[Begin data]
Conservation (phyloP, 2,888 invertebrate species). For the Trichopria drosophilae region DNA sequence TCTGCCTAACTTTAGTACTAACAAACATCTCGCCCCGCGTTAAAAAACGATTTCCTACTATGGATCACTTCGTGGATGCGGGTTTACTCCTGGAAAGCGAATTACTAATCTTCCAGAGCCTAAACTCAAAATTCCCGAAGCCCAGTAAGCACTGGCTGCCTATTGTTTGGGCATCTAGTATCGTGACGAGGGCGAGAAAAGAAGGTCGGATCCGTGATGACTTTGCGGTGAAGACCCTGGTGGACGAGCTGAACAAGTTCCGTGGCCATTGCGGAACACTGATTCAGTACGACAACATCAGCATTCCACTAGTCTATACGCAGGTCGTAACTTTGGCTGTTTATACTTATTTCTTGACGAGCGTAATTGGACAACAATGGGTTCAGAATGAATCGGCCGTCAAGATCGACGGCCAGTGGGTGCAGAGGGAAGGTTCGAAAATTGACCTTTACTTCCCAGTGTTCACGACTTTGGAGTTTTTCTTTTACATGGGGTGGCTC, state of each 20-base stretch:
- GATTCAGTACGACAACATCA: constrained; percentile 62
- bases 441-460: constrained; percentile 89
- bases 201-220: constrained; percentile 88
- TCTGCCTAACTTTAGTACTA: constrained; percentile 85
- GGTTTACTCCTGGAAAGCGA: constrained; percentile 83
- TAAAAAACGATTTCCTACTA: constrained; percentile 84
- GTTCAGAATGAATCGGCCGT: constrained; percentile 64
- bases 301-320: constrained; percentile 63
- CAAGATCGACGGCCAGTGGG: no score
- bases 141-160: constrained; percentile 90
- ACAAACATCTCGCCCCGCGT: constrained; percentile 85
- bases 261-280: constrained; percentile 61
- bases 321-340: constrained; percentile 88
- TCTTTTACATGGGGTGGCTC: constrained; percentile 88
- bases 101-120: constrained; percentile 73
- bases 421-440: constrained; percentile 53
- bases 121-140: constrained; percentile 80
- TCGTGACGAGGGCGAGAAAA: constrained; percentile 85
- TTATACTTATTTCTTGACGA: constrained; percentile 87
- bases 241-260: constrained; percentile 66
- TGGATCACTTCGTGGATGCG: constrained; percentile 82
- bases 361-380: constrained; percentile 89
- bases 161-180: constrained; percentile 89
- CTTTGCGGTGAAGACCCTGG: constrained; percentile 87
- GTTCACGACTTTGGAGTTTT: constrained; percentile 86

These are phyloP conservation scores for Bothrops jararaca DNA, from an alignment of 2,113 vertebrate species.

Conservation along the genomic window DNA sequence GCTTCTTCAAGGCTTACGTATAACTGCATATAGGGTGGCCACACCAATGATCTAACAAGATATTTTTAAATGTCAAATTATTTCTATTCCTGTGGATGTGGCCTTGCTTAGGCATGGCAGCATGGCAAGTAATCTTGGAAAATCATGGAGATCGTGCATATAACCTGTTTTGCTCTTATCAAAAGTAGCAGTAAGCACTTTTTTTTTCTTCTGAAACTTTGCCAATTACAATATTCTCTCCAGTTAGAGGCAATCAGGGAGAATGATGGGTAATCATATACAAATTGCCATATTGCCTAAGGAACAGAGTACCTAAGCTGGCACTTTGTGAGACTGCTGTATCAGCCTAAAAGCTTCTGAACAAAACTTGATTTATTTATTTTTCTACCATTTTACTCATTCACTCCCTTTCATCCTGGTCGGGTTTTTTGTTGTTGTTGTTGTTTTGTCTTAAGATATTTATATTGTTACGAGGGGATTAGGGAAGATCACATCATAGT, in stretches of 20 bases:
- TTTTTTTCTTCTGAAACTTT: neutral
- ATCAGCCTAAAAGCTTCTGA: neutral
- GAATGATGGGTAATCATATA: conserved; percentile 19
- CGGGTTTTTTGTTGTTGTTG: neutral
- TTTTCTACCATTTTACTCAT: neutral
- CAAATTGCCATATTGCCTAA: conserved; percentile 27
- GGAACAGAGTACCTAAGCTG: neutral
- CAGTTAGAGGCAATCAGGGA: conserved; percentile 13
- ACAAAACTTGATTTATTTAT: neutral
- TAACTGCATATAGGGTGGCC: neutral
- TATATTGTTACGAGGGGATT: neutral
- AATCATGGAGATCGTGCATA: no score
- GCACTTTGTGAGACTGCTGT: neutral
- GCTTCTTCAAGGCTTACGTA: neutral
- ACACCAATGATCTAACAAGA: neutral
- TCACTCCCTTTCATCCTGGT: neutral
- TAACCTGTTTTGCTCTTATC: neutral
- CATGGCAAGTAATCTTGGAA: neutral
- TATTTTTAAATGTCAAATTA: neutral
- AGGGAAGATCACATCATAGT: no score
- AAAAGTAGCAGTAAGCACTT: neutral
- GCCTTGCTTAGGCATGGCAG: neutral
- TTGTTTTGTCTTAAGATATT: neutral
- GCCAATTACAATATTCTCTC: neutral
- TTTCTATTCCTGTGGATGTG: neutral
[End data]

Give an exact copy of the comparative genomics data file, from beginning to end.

Conservation (phyloP, 2,888 invertebrate species). For the Trichopria drosophilae region DNA sequence TCTGCCTAACTTTAGTACTAACAAACATCTCGCCCCGCGTTAAAAAACGATTTCCTACTATGGATCACTTCGTGGATGCGGGTTTACTCCTGGAAAGCGAATTACTAATCTTCCAGAGCCTAAACTCAAAATTCCCGAAGCCCAGTAAGCACTGGCTGCCTATTGTTTGGGCATCTAGTATCGTGACGAGGGCGAGAAAAGAAGGTCGGATCCGTGATGACTTTGCGGTGAAGACCCTGGTGGACGAGCTGAACAAGTTCCGTGGCCATTGCGGAACACTGATTCAGTACGACAACATCAGCATTCCACTAGTCTATACGCAGGTCGTAACTTTGGCTGTTTATACTTATTTCTTGACGAGCGTAATTGGACAACAATGGGTTCAGAATGAATCGGCCGTCAAGATCGACGGCCAGTGGGTGCAGAGGGAAGGTTCGAAAATTGACCTTTACTTCCCAGTGTTCACGACTTTGGAGTTTTTCTTTTACATGGGGTGGCTC, state of each 20-base stretch:
- GATTCAGTACGACAACATCA: constrained; percentile 62
- bases 441-460: constrained; percentile 89
- bases 201-220: constrained; percentile 88
- TCTGCCTAACTTTAGTACTA: constrained; percentile 85
- GGTTTACTCCTGGAAAGCGA: constrained; percentile 83
- TAAAAAACGATTTCCTACTA: constrained; percentile 84
- GTTCAGAATGAATCGGCCGT: constrained; percentile 64
- bases 301-320: constrained; percentile 63
- CAAGATCGACGGCCAGTGGG: no score
- bases 141-160: constrained; percentile 90
- ACAAACATCTCGCCCCGCGT: constrained; percentile 85
- bases 261-280: constrained; percentile 61
- bases 321-340: constrained; percentile 88
- TCTTTTACATGGGGTGGCTC: constrained; percentile 88
- bases 101-120: constrained; percentile 73
- bases 421-440: constrained; percentile 53
- bases 121-140: constrained; percentile 80
- TCGTGACGAGGGCGAGAAAA: constrained; percentile 85
- TTATACTTATTTCTTGACGA: constrained; percentile 87
- bases 241-260: constrained; percentile 66
- TGGATCACTTCGTGGATGCG: constrained; percentile 82
- bases 361-380: constrained; percentile 89
- bases 161-180: constrained; percentile 89
- CTTTGCGGTGAAGACCCTGG: constrained; percentile 87
- GTTCACGACTTTGGAGTTTT: constrained; percentile 86

These are phyloP conservation scores for Bothrops jararaca DNA, from an alignment of 2,113 vertebrate species.

Conservation along the genomic window DNA sequence GCTTCTTCAAGGCTTACGTATAACTGCATATAGGGTGGCCACACCAATGATCTAACAAGATATTTTTAAATGTCAAATTATTTCTATTCCTGTGGATGTGGCCTTGCTTAGGCATGGCAGCATGGCAAGTAATCTTGGAAAATCATGGAGATCGTGCATATAACCTGTTTTGCTCTTATCAAAAGTAGCAGTAAGCACTTTTTTTTTCTTCTGAAACTTTGCCAATTACAATATTCTCTCCAGTTAGAGGCAATCAGGGAGAATGATGGGTAATCATATACAAATTGCCATATTGCCTAAGGAACAGAGTACCTAAGCTGGCACTTTGTGAGACTGCTGTATCAGCCTAAAAGCTTCTGAACAAAACTTGATTTATTTATTTTTCTACCATTTTACTCATTCACTCCCTTTCATCCTGGTCGGGTTTTTTGTTGTTGTTGTTGTTTTGTCTTAAGATATTTATATTGTTACGAGGGGATTAGGGAAGATCACATCATAGT, in stretches of 20 bases:
- TTTTTTTCTTCTGAAACTTT: neutral
- ATCAGCCTAAAAGCTTCTGA: neutral
- GAATGATGGGTAATCATATA: conserved; percentile 19
- CGGGTTTTTTGTTGTTGTTG: neutral
- TTTTCTACCATTTTACTCAT: neutral
- CAAATTGCCATATTGCCTAA: conserved; percentile 27
- GGAACAGAGTACCTAAGCTG: neutral
- CAGTTAGAGGCAATCAGGGA: conserved; percentile 13
- ACAAAACTTGATTTATTTAT: neutral
- TAACTGCATATAGGGTGGCC: neutral
- TATATTGTTACGAGGGGATT: neutral
- AATCATGGAGATCGTGCATA: no score
- GCACTTTGTGAGACTGCTGT: neutral
- GCTTCTTCAAGGCTTACGTA: neutral
- ACACCAATGATCTAACAAGA: neutral
- TCACTCCCTTTCATCCTGGT: neutral
- TAACCTGTTTTGCTCTTATC: neutral
- CATGGCAAGTAATCTTGGAA: neutral
- TATTTTTAAATGTCAAATTA: neutral
- AGGGAAGATCACATCATAGT: no score
- AAAAGTAGCAGTAAGCACTT: neutral
- GCCTTGCTTAGGCATGGCAG: neutral
- TTGTTTTGTCTTAAGATATT: neutral
- GCCAATTACAATATTCTCTC: neutral
- TTTCTATTCCTGTGGATGTG: neutral